Over the weekend I had a brief Tweet exchange with the HR Capitalist, Kris Dunn, and another Fistful of Talent colleague the very underrated R.J. Morris about the legacy of the very recently retired after a 30 year run Commissioner of the NBA David Stern. One of the tweets is embedded below to give a little bit of context, and also because I find embedding tweets to be kind of fun, (I know, i need to get out more).
The gist of the conversation regarding Stern was this: By most measures of internal comparison, i.e. taking where the NBA was in terms of hard metrics like revenue, franchise values, player salaries, international growth, etc., Stern presided over a long and sustained period if incredible growth for the league. By every internal standard, the NBA is in a far, far better and more financially successful place today than it was when Stern became commissioner.
But Stern has his critics too, and rather than dig into all the specific and sometimes subtle elements of his stewardship of the NBA, let's focus on just one. Namely, that while Stern did, by most accounts, a superb job of growing the NBA, it is still far, far less popular and financially and culturally massive (at least in the USA) as the National Football League. The NFL is the proverbial 300lb gorilla of modern American sports. It has widespread appeal, its game telecasts rank among the most popular TV programs week in and week out, the the culmination of the season, the Super Bowl game, has become such an important and ubiquitous event that there are fairly serious proposals that the Monday following the game be designated as a national holiday.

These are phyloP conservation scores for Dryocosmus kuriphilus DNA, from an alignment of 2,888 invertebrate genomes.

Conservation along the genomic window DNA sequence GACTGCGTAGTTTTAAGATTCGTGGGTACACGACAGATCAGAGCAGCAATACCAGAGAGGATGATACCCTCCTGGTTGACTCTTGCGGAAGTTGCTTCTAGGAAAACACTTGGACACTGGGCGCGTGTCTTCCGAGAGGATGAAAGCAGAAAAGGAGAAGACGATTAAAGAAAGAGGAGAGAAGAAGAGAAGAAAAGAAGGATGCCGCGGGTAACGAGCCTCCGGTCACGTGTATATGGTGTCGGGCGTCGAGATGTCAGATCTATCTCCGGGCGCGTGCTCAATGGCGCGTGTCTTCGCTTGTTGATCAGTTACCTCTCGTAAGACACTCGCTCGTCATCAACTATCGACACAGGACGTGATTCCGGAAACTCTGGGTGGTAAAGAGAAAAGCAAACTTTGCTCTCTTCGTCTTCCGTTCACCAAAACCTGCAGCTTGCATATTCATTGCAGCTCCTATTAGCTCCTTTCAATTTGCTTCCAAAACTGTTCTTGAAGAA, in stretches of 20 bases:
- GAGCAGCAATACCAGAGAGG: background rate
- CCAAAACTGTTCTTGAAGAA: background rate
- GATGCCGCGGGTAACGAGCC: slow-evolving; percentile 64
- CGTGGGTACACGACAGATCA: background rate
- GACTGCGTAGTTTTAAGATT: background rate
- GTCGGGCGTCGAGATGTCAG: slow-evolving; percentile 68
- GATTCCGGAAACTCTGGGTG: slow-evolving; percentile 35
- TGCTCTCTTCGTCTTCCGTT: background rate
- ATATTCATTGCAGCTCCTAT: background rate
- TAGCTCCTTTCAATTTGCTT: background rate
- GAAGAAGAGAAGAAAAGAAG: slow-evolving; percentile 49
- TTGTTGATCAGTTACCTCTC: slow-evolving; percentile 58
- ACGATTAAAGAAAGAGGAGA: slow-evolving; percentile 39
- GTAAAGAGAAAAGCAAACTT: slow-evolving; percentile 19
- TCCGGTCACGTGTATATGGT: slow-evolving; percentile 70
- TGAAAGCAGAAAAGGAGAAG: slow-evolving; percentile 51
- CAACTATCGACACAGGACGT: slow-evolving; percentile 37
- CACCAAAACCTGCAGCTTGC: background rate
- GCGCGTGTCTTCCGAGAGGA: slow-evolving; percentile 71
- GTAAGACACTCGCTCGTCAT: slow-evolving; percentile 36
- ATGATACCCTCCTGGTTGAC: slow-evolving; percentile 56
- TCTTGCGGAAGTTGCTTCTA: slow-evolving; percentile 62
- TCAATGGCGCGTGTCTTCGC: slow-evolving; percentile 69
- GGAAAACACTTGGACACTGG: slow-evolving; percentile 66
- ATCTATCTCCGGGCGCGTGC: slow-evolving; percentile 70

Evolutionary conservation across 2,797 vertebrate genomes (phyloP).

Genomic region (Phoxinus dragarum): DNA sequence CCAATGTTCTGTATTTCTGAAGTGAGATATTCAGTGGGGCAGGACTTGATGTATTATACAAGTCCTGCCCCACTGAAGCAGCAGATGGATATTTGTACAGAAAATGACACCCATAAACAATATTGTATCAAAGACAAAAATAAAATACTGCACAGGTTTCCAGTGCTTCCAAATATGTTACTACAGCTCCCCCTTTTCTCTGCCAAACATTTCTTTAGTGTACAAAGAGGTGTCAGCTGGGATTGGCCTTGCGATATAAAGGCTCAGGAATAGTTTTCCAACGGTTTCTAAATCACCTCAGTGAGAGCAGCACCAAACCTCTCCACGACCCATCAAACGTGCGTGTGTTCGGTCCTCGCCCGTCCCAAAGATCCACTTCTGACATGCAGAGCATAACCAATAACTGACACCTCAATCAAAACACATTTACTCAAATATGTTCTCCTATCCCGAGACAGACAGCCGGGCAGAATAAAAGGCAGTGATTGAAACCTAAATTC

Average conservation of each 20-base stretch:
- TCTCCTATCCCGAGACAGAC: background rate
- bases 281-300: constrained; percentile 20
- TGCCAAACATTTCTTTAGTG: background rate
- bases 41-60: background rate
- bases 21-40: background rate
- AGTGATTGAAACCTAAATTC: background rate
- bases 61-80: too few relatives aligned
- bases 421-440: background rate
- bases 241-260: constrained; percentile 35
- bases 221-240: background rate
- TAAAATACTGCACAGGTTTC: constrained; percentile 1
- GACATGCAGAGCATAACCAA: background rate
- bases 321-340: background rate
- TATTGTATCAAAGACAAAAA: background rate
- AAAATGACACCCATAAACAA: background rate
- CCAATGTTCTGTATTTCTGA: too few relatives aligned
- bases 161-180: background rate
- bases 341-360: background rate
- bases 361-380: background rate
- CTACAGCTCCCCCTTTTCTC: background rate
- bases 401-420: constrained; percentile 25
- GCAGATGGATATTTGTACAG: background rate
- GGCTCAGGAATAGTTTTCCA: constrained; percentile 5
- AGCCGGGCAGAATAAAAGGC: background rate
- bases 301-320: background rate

The NFL is #1, by every measure that matters, and when holding up the NBA to that mirror, well then the Association falls short, a distant second really, (and possibly even third behind Major League Baseball), and consequently then Commissioner Stern must be judged as not having really been such a transcendent sports business leader.
But I think that comparison is a little unfair, and perhaps even a little premature, (even as Stern retires). I think if we let the evolution of both American professional sports, and societal and global trends play out a little longer, I think this kind of comparison, or benchmark of basketball to American football will end up looking quite a bit different, and Stern, long gone from the scene, will have to be credited for at least some of these developments.